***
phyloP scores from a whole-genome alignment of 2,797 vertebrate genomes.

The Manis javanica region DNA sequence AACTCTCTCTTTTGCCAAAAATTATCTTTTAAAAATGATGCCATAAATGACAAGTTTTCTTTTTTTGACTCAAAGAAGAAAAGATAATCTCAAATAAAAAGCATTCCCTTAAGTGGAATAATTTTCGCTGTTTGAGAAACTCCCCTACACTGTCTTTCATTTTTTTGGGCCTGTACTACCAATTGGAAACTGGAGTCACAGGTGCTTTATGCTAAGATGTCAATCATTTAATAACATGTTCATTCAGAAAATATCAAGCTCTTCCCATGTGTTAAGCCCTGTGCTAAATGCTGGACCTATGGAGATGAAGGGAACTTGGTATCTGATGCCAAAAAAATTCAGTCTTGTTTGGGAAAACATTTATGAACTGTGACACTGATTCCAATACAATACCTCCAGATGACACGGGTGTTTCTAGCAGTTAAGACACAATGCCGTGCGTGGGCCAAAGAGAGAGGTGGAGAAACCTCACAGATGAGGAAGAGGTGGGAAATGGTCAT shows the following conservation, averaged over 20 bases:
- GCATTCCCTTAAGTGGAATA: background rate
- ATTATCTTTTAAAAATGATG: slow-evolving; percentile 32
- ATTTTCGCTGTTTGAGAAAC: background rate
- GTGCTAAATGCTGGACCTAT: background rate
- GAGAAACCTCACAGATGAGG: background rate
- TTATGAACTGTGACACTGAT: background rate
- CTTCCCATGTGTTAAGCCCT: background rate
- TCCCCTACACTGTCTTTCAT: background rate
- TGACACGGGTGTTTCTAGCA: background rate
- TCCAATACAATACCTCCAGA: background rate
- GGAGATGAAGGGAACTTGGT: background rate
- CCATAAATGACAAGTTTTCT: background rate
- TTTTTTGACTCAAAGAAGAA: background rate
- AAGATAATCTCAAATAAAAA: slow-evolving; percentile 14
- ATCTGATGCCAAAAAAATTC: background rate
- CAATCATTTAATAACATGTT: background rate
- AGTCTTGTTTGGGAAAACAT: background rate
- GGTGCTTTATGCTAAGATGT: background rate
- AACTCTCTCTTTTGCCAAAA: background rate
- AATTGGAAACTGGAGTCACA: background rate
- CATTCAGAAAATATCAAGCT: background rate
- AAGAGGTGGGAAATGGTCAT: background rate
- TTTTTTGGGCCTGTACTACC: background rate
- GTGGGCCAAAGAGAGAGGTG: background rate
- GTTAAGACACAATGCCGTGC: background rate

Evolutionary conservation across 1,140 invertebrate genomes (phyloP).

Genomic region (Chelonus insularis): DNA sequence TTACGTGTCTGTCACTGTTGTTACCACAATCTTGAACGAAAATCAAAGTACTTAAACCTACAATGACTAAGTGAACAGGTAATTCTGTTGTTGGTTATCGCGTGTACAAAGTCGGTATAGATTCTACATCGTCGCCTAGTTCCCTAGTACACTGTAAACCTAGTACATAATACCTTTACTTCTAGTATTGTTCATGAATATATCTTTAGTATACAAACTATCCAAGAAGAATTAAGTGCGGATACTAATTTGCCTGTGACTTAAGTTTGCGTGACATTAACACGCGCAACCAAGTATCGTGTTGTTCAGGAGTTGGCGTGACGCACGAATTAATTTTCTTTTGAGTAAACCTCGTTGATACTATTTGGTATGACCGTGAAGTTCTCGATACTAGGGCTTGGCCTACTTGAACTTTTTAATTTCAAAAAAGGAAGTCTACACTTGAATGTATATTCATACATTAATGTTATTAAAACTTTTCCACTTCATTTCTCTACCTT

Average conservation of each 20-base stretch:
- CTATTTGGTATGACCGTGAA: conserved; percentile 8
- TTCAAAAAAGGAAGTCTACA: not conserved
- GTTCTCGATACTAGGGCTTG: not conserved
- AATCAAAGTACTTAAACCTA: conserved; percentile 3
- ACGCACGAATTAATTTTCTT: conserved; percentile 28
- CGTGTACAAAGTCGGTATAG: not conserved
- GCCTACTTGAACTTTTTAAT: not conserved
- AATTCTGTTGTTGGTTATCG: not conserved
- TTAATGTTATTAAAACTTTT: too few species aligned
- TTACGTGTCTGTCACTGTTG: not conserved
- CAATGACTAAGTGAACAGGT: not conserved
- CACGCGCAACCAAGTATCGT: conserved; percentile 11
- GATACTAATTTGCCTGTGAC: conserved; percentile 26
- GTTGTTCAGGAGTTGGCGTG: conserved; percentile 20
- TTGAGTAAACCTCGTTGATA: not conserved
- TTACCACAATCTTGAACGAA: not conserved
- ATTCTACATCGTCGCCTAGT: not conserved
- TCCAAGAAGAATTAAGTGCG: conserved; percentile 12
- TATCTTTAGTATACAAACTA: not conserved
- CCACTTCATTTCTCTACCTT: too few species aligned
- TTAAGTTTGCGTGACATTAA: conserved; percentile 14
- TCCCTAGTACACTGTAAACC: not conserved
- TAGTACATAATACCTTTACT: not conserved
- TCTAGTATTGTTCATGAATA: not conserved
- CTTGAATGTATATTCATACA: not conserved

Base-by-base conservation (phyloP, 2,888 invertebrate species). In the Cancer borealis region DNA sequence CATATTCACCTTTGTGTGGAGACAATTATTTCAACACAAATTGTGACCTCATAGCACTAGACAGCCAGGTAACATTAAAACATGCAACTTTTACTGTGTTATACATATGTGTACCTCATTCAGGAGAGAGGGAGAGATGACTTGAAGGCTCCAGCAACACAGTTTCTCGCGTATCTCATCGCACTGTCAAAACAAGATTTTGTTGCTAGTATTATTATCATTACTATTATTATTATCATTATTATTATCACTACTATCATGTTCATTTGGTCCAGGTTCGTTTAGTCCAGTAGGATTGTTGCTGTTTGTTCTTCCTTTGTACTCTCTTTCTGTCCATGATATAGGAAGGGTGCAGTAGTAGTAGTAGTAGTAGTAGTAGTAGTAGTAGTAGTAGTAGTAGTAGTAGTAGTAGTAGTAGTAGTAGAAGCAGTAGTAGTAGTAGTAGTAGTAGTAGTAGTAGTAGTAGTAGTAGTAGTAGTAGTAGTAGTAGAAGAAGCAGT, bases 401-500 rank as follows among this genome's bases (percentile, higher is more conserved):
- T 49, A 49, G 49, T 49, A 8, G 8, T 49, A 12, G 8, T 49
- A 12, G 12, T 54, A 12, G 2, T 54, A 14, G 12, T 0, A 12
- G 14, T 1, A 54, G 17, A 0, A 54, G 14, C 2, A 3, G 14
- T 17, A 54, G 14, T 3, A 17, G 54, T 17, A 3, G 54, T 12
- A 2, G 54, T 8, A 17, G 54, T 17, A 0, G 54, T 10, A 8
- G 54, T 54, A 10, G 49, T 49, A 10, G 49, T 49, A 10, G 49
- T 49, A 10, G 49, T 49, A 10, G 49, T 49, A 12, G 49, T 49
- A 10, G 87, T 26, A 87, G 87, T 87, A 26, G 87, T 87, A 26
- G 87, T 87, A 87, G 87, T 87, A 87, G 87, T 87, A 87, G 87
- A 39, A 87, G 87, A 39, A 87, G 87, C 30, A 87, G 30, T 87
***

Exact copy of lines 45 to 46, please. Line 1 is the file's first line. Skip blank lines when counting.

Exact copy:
- TTGAGTAAACCTCGTTGATA: not conserved
- TTACCACAATCTTGAACGAA: not conserved